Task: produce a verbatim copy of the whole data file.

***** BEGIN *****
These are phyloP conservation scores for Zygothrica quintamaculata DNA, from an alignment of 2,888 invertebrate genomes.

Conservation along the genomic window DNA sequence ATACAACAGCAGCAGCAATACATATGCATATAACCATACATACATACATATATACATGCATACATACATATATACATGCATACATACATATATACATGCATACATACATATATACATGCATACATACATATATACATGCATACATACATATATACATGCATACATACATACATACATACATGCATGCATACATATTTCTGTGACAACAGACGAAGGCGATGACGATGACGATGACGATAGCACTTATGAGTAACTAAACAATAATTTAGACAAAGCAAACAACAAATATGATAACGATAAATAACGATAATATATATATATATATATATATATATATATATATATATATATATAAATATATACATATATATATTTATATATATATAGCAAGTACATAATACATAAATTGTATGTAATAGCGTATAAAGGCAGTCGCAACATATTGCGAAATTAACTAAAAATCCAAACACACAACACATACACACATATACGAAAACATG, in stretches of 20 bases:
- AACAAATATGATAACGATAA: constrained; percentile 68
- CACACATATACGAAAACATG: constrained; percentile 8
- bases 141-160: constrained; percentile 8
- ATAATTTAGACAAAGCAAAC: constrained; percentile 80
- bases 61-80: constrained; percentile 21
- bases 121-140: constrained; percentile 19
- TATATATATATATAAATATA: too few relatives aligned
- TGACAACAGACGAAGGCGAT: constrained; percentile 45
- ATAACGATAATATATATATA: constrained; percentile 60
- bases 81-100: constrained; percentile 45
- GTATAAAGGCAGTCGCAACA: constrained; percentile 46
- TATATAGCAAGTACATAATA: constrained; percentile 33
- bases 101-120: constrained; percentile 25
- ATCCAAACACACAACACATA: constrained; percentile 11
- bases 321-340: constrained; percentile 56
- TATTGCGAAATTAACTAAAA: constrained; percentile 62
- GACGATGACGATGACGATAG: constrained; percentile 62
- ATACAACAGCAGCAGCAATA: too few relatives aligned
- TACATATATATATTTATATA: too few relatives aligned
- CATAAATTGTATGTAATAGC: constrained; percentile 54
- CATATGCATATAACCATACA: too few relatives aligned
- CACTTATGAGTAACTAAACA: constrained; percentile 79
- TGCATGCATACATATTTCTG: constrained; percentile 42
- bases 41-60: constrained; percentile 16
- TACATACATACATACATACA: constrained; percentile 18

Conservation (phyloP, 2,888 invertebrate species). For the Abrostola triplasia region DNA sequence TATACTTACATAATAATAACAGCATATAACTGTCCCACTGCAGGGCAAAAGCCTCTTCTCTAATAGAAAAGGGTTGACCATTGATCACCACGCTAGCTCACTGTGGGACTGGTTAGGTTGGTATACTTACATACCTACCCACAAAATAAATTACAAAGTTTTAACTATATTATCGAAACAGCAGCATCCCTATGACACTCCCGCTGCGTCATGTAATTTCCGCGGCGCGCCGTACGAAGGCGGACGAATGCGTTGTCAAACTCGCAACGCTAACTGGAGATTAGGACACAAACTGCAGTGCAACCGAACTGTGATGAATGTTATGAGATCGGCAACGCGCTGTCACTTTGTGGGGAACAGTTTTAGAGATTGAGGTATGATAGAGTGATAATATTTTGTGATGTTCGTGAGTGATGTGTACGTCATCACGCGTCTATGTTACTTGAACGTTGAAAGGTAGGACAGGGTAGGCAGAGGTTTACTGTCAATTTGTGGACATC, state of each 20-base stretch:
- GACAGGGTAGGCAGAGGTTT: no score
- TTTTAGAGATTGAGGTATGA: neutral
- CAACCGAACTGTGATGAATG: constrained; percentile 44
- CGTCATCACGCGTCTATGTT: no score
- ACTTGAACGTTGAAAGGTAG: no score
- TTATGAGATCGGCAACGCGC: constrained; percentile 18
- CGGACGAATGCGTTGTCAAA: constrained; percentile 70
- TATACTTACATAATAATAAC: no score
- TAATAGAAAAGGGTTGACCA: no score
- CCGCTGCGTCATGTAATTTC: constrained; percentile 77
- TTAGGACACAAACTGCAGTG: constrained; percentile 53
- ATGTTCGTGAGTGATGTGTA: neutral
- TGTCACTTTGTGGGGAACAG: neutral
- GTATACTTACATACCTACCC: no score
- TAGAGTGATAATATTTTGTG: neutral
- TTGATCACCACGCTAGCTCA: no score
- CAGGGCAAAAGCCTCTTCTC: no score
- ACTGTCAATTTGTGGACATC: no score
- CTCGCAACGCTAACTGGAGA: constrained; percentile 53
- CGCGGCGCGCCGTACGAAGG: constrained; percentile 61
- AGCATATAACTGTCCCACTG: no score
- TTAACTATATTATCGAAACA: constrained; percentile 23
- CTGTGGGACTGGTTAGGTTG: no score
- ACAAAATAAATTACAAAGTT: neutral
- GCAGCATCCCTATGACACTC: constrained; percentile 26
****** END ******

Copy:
These are phyloP conservation scores for Zygothrica quintamaculata DNA, from an alignment of 2,888 invertebrate genomes.

Conservation along the genomic window DNA sequence ATACAACAGCAGCAGCAATACATATGCATATAACCATACATACATACATATATACATGCATACATACATATATACATGCATACATACATATATACATGCATACATACATATATACATGCATACATACATATATACATGCATACATACATATATACATGCATACATACATACATACATACATGCATGCATACATATTTCTGTGACAACAGACGAAGGCGATGACGATGACGATGACGATAGCACTTATGAGTAACTAAACAATAATTTAGACAAAGCAAACAACAAATATGATAACGATAAATAACGATAATATATATATATATATATATATATATATATATATATATATATATAAATATATACATATATATATTTATATATATATAGCAAGTACATAATACATAAATTGTATGTAATAGCGTATAAAGGCAGTCGCAACATATTGCGAAATTAACTAAAAATCCAAACACACAACACATACACACATATACGAAAACATG, in stretches of 20 bases:
- AACAAATATGATAACGATAA: constrained; percentile 68
- CACACATATACGAAAACATG: constrained; percentile 8
- bases 141-160: constrained; percentile 8
- ATAATTTAGACAAAGCAAAC: constrained; percentile 80
- bases 61-80: constrained; percentile 21
- bases 121-140: constrained; percentile 19
- TATATATATATATAAATATA: too few relatives aligned
- TGACAACAGACGAAGGCGAT: constrained; percentile 45
- ATAACGATAATATATATATA: constrained; percentile 60
- bases 81-100: constrained; percentile 45
- GTATAAAGGCAGTCGCAACA: constrained; percentile 46
- TATATAGCAAGTACATAATA: constrained; percentile 33
- bases 101-120: constrained; percentile 25
- ATCCAAACACACAACACATA: constrained; percentile 11
- bases 321-340: constrained; percentile 56
- TATTGCGAAATTAACTAAAA: constrained; percentile 62
- GACGATGACGATGACGATAG: constrained; percentile 62
- ATACAACAGCAGCAGCAATA: too few relatives aligned
- TACATATATATATTTATATA: too few relatives aligned
- CATAAATTGTATGTAATAGC: constrained; percentile 54
- CATATGCATATAACCATACA: too few relatives aligned
- CACTTATGAGTAACTAAACA: constrained; percentile 79
- TGCATGCATACATATTTCTG: constrained; percentile 42
- bases 41-60: constrained; percentile 16
- TACATACATACATACATACA: constrained; percentile 18

Conservation (phyloP, 2,888 invertebrate species). For the Abrostola triplasia region DNA sequence TATACTTACATAATAATAACAGCATATAACTGTCCCACTGCAGGGCAAAAGCCTCTTCTCTAATAGAAAAGGGTTGACCATTGATCACCACGCTAGCTCACTGTGGGACTGGTTAGGTTGGTATACTTACATACCTACCCACAAAATAAATTACAAAGTTTTAACTATATTATCGAAACAGCAGCATCCCTATGACACTCCCGCTGCGTCATGTAATTTCCGCGGCGCGCCGTACGAAGGCGGACGAATGCGTTGTCAAACTCGCAACGCTAACTGGAGATTAGGACACAAACTGCAGTGCAACCGAACTGTGATGAATGTTATGAGATCGGCAACGCGCTGTCACTTTGTGGGGAACAGTTTTAGAGATTGAGGTATGATAGAGTGATAATATTTTGTGATGTTCGTGAGTGATGTGTACGTCATCACGCGTCTATGTTACTTGAACGTTGAAAGGTAGGACAGGGTAGGCAGAGGTTTACTGTCAATTTGTGGACATC, state of each 20-base stretch:
- GACAGGGTAGGCAGAGGTTT: no score
- TTTTAGAGATTGAGGTATGA: neutral
- CAACCGAACTGTGATGAATG: constrained; percentile 44
- CGTCATCACGCGTCTATGTT: no score
- ACTTGAACGTTGAAAGGTAG: no score
- TTATGAGATCGGCAACGCGC: constrained; percentile 18
- CGGACGAATGCGTTGTCAAA: constrained; percentile 70
- TATACTTACATAATAATAAC: no score
- TAATAGAAAAGGGTTGACCA: no score
- CCGCTGCGTCATGTAATTTC: constrained; percentile 77
- TTAGGACACAAACTGCAGTG: constrained; percentile 53
- ATGTTCGTGAGTGATGTGTA: neutral
- TGTCACTTTGTGGGGAACAG: neutral
- GTATACTTACATACCTACCC: no score
- TAGAGTGATAATATTTTGTG: neutral
- TTGATCACCACGCTAGCTCA: no score
- CAGGGCAAAAGCCTCTTCTC: no score
- ACTGTCAATTTGTGGACATC: no score
- CTCGCAACGCTAACTGGAGA: constrained; percentile 53
- CGCGGCGCGCCGTACGAAGG: constrained; percentile 61
- AGCATATAACTGTCCCACTG: no score
- TTAACTATATTATCGAAACA: constrained; percentile 23
- CTGTGGGACTGGTTAGGTTG: no score
- ACAAAATAAATTACAAAGTT: neutral
- GCAGCATCCCTATGACACTC: constrained; percentile 26